We all kind of watched agape yesterday as Rod Blagojevich plowed ahead with his selection of Roland Burris to Obama's Senate seat yesterday, assuming that better sense would prevail eventually.
But perhaps not, according to Sam Stein:
Rod Blagojevich's decision to appoint Roland Burris to Illinois' vacant Senate seat, even as the governor faces intense criminal scrutiny, is being treated as a crazy political power grab. It also seems very likely to be permanent.
A legal scholar writes in to say that precedent surrounding the Senate's right to not seat certain members seems very likely to fall in Burris' favor.
"My reading of Powell v. McCormack, 395 U.S. 486, is that the Senate probably can NOT constitutionally block Burris from being seated," writes the constitutional law professor. "Art. I, sec. 5 gives each House the power to judge the qualifications of its own members. Powell holds (inter alia) that the qualifications to be judged are those stated in the Constitution (see Art. I, sec. 3, cl. 3 and the 17th Amendment)."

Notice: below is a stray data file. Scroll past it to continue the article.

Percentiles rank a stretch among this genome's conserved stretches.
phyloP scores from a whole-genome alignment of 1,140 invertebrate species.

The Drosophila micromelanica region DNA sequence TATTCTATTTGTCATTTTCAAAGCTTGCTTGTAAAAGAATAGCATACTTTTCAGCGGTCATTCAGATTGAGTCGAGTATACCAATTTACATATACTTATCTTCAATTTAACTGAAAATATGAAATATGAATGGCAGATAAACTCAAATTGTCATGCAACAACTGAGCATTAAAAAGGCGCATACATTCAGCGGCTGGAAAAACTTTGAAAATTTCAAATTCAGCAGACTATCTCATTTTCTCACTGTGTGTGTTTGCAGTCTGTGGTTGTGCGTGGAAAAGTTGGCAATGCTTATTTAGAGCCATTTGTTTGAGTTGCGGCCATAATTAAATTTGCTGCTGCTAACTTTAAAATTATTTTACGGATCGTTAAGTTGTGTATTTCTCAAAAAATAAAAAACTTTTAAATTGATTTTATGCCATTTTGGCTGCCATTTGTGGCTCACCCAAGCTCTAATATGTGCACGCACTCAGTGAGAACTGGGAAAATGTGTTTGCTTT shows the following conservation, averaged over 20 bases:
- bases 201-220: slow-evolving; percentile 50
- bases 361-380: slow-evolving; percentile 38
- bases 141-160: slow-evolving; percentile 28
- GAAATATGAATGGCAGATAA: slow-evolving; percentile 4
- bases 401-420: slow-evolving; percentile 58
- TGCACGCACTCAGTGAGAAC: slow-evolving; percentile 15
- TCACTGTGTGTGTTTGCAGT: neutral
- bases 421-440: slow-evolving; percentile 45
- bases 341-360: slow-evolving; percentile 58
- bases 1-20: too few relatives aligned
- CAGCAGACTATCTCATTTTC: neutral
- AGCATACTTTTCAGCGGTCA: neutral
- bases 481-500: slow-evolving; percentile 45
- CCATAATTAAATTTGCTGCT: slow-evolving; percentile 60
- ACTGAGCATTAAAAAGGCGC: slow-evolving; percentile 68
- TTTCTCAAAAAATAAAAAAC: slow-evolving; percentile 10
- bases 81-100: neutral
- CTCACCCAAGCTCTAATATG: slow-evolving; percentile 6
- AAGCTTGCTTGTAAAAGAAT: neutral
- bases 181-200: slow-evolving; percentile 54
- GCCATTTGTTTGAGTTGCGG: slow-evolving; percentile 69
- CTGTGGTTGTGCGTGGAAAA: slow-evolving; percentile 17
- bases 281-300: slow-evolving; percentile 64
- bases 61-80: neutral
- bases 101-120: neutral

"Burris has met all of those qualifications: he's over 30, been a US citizen for 9 years, he's an Illinois resident; he was appointed by the executive authority of the state to fill a vacancy, pursuant to Illinois law."
Even on the state level, Democrats seem fairly hamstrung when it comes to stopping Blagojevich. Secretary of State Jesse White's office has said it will not certify the Burris appointment. But, here again, the law may not be on their side.